Giuseppe Lodato, Daniel J. Price

[ full text pdf (340 kb) ], accepted for publication in MNRAS 14/02/10 (arXiv:1002.2973).

Abstract

In this paper we revisit the issue of the propagation of warps in thin and viscous accretion discs. In this regime warps are know to propagate diffusively, with a diffusion coefficient approximately inversely proportional to the disc viscosity. Previous numerical investigations of this problem (Lodato & Pringle 2007) did not find a good agreement between the numerical results and the predictions of the analytic theories of warp propagation, both in the linear and in the non-linear case. Here, we take advantage of a new, low-memory and highly efficient Smoothed Particle Hydrodynamics (SPH) code to run a large set of very high resolution simulations (up to 20 million SPH particles) of warp propagation, implementing an isotropic disc viscosity in different ways, to investigate the origin of the discrepancy between the theory and the numerical results. We identify the cause of the discrepancy in an incorrect calibration of disc viscosity in Lodato & Pringle (2007). Our new and improved analysis now shows a remarkable agreement with the analytic theory both in the linear and in the non-linear regime, in terms of warp diffusion coefficient and precession rate. It is worth noting that the resulting diffusion coefficient is inversely proportional to the disc viscosity only for small amplitude warps and small values of the disc $\alpha$ coefficient ($\alpha\lesssim 0.1$). For non-linear warps, the diffusion coefficient is a function of both radius and time, and is significantly smaller than the standard value. Warped accretion discs are present in many contexts, from protostellar discs to accretion discs around supermassive black holes. In all such cases, the exact value of the warp diffusion coefficient may strongly affect the evolution of the system and therefore its careful evaluation is critical in order to correctly estimate the system dynamics.

Movies

Creative Commons License
Movies and images by Daniel Price (2010), released under a Creative Commons Attribution-Noncommercial-Share Alike 3.0 License.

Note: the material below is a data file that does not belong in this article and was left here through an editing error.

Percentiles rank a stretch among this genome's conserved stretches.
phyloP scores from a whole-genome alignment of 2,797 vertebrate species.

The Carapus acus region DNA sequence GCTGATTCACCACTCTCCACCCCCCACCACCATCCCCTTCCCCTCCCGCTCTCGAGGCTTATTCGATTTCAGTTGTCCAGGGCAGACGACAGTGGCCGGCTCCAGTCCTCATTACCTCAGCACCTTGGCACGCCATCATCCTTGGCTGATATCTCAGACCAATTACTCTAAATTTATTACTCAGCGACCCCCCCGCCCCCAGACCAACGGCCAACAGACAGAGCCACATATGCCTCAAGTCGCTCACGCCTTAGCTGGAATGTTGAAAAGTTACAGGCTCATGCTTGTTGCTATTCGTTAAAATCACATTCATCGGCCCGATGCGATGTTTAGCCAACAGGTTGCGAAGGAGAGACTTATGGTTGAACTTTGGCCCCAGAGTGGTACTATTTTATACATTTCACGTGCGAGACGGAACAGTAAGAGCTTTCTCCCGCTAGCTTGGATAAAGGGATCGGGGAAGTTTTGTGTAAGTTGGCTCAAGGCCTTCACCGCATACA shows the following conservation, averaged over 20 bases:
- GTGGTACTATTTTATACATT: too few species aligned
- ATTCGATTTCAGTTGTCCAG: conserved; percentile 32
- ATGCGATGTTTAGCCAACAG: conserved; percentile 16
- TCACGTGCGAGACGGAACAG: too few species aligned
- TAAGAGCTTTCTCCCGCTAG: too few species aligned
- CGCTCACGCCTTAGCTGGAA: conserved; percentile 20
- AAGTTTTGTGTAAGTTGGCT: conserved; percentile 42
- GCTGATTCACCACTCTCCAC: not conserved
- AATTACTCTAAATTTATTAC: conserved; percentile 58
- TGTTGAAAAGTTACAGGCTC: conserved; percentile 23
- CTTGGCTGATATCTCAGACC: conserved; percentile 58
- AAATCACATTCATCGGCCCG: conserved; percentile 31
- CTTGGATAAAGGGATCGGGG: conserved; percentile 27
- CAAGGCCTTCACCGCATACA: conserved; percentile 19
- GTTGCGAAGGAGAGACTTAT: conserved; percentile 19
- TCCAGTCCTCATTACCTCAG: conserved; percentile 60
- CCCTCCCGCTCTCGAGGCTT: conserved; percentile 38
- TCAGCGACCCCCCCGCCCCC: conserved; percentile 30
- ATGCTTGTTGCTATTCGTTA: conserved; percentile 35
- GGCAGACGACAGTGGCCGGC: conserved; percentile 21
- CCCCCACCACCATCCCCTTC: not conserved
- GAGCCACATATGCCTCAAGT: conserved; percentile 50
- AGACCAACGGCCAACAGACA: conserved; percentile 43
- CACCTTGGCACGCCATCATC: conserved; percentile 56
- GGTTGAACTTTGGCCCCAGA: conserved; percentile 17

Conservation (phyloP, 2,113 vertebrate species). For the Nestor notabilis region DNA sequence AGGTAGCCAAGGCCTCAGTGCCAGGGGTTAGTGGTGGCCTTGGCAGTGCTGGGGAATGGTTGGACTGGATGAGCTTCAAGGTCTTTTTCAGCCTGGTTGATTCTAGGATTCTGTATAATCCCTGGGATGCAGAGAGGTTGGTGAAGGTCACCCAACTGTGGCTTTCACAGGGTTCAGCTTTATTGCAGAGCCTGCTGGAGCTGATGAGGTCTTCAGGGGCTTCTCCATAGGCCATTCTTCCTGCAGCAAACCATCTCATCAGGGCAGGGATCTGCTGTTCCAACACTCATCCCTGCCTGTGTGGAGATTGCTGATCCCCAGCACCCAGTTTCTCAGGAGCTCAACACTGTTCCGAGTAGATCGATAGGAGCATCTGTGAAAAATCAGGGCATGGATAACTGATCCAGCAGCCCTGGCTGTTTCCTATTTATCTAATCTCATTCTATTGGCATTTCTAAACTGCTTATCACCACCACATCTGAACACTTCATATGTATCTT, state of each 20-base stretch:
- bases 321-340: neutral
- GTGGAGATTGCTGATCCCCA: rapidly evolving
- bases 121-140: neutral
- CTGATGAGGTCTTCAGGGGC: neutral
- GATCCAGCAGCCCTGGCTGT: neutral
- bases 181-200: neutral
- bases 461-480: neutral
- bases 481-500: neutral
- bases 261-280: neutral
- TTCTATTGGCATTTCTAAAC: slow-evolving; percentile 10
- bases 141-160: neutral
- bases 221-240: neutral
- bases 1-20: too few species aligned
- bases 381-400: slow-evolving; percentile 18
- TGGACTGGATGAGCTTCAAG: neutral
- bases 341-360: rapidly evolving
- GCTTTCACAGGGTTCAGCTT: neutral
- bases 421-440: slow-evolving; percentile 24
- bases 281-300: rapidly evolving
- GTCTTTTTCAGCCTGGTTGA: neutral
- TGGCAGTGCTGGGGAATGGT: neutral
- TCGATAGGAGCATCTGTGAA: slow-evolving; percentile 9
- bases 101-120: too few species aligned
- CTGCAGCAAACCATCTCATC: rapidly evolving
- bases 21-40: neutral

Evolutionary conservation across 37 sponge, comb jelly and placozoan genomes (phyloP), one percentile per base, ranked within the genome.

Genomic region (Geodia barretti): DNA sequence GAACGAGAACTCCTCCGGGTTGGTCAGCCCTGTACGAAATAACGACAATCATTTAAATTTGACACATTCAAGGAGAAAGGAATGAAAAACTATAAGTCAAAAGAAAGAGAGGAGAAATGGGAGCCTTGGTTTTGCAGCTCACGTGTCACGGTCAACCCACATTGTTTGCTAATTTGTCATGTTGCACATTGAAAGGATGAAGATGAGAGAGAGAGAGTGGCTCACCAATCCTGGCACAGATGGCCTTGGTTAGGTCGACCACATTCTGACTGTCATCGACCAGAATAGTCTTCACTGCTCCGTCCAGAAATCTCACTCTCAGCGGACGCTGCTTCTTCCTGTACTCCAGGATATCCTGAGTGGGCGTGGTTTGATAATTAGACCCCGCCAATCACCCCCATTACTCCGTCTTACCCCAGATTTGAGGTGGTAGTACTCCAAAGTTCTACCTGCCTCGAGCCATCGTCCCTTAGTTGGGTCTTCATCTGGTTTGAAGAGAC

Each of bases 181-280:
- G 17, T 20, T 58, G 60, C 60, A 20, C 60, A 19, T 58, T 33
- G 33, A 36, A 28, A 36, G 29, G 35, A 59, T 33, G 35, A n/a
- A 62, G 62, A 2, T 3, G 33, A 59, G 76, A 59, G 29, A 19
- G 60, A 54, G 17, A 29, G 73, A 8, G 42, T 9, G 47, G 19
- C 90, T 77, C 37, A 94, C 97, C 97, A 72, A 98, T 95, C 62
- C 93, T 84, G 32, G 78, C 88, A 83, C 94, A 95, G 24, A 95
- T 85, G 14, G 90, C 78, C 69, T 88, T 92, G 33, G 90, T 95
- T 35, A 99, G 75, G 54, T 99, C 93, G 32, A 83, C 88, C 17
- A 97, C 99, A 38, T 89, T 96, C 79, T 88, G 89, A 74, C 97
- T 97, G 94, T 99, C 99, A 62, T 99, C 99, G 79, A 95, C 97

[directory listing of all movies here]
(click for movie) Animation showing the propagation of a large amplitude warp in a low viscosity (alpha = 0.03) accretion disc (8.3Mb Quicktime). Whilst the propagation shows some features of the transition to the wave-like regime, in this case the warp profile steepens with time leading to a near-complete break in the disc (though note the continuing accretion across the break at later times that we are able to resolve with this calculation that uses 20 million SPH particles).
(click for movie) Animation showing the propagation of a large amplitude warp in a moderate viscosity (alpha = 0.1) accretion disc (1.7Mb Quicktime). This one illustrates the more "usual" scenario - a steady diffusion of the warp in the disc.

Version with no annotation (1.3Mb Quicktime)
(click for movie) Animation showing the disc structure in a calculation with a very small-amplitude (1 percent) warp (1.1Mb Quicktime)
(click for movie) Cross section of the accretion disc in a calculation with a very small-amplitude (1 percent) warp (1.5Mb Quicktime)
(click for movie) Evolution of the accretion disc in a calculation with a very small-amplitude (1 percent) warp (1.7Mb Quicktime) (not very exciting...)
(click for movie) Evolution of the accretion disc in a calculation with a large amplitude warp (10Mb Quicktime)

Images

Snapshot from the calculations Snapshot from the calculations
Snapshot from the calculations Snapshot from the calculations
Snapshot from the calculations Snapshot from the calculations
Snapshot from the calculations Snapshot from the calculations

Images and movies were produced using SPLASH, a free visualisation tool for SPH data.



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